The suffering, displacement, and political machinations of the 20th and 21st centuries have been hard on all residents of the Arab world, who report high levels of mental trauma. Yet, many studies have shown that Arab women report a higher prevalence of mental disorders than men, especially with depression. Of the top 10 countries where women report high levels of depression, seven are in the Middle East/North Africa region. Longitudinal research suggests that this is due to many of the factors discussed elsewhere in this brief: domestic violence, lack of empowerment, higher-than-desired birth rates, unmanaged postpartum depression, and socioeconomic disadvantages. The prevalence of postpartum depression in Arab states, with estimates ranging from 10 percent in the UAE to 51.8 percent in Egypt, may be caused by the feeling of not meeting religious or societal expectations, unemployment, a poor relationship with the husband’s family, and lack of understanding of postpartum depression as a valid psychological ailment.
Safety and Abuse
Gender disparities in the Arab world become particularly sobering when considering incidence of intimate partner violence. While estimates vary across surveys, data from the region suggest at least around 30 percent of Arab women have experienced some form of physical, sexual, emotional, or economic abuse, largely due to entrenched norms within some communities that promote male authority over women. At the same time, women are discouraged from reporting abuse or may not even recognize controlling or oppressive behaviors as abuse. In some contexts, sexual harassment is a nearly daily occurrence for women. A landmark 2013 study by the United Nations found that 99.3 percent of women in Egypt reported some form of sexual harassment, especially on the streets or when using public transportation. A follow-up study found that 43 percent of Egyptian men believed that women like the attention from sexual harassment; the same survey found that 71 percent of Moroccan men agreed as well.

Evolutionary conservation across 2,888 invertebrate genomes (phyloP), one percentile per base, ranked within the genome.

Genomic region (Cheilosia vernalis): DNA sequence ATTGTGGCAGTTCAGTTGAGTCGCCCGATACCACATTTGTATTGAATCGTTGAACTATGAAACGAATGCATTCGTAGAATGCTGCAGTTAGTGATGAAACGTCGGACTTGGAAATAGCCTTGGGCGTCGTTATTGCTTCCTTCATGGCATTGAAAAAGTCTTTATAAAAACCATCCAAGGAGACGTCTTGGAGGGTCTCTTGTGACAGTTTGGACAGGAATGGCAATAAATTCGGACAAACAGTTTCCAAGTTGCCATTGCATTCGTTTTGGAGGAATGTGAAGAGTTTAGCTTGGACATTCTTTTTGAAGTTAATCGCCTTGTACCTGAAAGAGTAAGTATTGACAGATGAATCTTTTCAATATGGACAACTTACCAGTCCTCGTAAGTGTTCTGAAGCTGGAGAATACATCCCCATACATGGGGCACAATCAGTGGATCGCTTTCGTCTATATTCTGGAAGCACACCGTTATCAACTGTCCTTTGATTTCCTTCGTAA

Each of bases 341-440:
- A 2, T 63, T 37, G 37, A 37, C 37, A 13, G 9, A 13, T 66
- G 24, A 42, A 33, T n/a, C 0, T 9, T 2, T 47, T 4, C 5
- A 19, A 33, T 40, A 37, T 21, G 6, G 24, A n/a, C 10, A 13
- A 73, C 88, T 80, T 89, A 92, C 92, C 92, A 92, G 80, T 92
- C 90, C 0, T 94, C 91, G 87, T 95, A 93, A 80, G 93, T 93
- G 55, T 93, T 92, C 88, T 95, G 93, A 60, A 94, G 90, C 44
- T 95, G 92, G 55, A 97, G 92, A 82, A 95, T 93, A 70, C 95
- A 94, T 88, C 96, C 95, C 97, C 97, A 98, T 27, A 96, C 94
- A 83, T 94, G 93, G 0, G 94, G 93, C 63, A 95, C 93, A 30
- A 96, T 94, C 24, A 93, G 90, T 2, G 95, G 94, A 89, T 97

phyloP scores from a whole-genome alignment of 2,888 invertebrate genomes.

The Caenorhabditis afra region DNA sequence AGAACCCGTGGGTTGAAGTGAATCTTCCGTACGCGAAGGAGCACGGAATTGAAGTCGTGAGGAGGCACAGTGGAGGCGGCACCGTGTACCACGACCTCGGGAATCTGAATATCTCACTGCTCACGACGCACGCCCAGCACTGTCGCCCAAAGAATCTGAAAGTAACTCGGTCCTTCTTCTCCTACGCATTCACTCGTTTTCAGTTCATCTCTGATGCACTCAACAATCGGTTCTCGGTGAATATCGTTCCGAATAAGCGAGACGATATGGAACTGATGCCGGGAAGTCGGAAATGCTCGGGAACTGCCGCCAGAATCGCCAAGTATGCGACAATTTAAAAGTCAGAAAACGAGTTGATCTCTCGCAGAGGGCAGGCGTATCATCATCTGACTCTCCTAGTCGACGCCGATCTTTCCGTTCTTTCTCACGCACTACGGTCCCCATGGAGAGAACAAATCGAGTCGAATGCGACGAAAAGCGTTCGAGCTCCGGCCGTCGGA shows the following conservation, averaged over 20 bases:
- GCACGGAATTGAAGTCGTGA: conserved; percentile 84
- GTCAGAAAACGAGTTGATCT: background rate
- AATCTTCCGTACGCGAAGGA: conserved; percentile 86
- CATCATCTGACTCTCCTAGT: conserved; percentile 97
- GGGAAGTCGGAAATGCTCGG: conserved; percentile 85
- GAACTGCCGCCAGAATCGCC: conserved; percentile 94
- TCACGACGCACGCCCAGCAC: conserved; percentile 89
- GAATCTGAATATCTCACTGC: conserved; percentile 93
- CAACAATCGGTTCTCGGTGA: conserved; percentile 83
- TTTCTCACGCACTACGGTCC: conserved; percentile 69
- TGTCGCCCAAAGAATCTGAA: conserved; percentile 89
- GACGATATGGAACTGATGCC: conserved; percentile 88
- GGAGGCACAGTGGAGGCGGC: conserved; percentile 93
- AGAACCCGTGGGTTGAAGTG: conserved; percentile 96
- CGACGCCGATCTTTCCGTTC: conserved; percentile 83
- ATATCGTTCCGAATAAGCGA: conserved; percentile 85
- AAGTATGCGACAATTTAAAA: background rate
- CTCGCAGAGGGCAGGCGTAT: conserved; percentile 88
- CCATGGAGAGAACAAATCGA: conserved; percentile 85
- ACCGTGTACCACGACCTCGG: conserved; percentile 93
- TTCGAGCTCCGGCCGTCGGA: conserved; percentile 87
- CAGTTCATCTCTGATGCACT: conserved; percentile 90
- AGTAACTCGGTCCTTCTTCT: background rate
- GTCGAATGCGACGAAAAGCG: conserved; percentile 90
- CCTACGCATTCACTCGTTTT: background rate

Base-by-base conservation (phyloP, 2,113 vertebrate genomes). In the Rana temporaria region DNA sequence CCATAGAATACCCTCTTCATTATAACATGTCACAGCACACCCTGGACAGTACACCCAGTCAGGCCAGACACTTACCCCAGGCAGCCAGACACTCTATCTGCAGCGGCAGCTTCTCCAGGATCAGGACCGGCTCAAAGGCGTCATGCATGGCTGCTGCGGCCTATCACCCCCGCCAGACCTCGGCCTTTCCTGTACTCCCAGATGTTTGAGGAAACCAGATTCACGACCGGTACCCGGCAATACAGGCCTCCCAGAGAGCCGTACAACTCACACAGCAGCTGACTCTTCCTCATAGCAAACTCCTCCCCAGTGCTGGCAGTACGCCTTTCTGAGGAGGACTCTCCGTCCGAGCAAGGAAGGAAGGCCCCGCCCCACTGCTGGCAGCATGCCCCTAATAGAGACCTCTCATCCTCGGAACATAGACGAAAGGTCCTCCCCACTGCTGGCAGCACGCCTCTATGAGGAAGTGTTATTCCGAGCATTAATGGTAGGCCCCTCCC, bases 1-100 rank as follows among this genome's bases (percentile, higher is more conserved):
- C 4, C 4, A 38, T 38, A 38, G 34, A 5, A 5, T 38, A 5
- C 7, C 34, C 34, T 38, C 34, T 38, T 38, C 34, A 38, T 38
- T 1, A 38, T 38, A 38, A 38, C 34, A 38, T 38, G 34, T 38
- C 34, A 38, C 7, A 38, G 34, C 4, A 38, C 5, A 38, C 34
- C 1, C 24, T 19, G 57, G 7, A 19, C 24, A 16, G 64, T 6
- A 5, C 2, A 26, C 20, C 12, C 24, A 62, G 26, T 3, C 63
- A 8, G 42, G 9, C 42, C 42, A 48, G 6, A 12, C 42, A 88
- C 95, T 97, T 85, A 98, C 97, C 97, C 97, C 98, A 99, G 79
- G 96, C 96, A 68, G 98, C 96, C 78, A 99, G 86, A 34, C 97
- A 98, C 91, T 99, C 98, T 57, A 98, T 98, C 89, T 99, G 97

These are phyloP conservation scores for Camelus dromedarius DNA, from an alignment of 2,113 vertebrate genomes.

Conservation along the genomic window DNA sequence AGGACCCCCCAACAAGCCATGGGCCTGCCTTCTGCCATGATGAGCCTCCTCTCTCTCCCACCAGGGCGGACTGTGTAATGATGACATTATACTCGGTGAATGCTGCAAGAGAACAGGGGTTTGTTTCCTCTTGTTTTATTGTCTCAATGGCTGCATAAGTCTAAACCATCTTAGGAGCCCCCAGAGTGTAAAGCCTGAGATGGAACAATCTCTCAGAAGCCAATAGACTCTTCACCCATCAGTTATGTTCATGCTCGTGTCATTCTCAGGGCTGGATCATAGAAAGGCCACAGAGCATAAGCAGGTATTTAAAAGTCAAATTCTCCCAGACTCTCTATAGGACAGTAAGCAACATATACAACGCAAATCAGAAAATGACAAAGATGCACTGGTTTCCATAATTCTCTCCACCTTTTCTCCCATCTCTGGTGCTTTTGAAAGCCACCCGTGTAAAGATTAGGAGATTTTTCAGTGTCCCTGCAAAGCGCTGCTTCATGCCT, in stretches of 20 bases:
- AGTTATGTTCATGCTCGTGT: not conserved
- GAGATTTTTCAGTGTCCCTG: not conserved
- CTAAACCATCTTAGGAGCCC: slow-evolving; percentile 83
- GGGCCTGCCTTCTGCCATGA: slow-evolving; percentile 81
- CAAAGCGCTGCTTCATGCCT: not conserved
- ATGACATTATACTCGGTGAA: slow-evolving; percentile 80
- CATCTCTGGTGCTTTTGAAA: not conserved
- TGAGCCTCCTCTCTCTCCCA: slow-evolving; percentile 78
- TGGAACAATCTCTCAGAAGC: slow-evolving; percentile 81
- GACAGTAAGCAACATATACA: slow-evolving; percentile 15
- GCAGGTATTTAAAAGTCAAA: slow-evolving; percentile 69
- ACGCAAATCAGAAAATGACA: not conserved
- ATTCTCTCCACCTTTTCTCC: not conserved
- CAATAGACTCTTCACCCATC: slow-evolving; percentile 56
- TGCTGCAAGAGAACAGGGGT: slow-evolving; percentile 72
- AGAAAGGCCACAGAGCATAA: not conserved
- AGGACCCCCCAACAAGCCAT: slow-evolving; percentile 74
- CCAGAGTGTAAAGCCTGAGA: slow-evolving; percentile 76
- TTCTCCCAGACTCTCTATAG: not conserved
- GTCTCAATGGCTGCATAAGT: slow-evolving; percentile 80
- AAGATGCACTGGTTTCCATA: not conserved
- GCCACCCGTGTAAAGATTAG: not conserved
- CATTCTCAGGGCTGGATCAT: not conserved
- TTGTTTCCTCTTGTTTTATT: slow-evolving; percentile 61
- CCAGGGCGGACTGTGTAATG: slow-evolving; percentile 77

Global lockdowns due to the COVID-19 threat have increased the number of women who are looking for help as they are made more vulnerable.
Global lockdowns due to the COVID-19 threat have increased the number of women who are looking for help as they are made more vulnerable. In April 2020, a man in Iraq allegedly set his wife on fire; she later died from the resulting injuries. Sixty two percent of women in Jordan reported being at higher risk for violence during the lockdown, and seven percent of women at a shelter in Egypt revealed that their husbands abused them for the first time after the imposition of the COVID-19 curfew.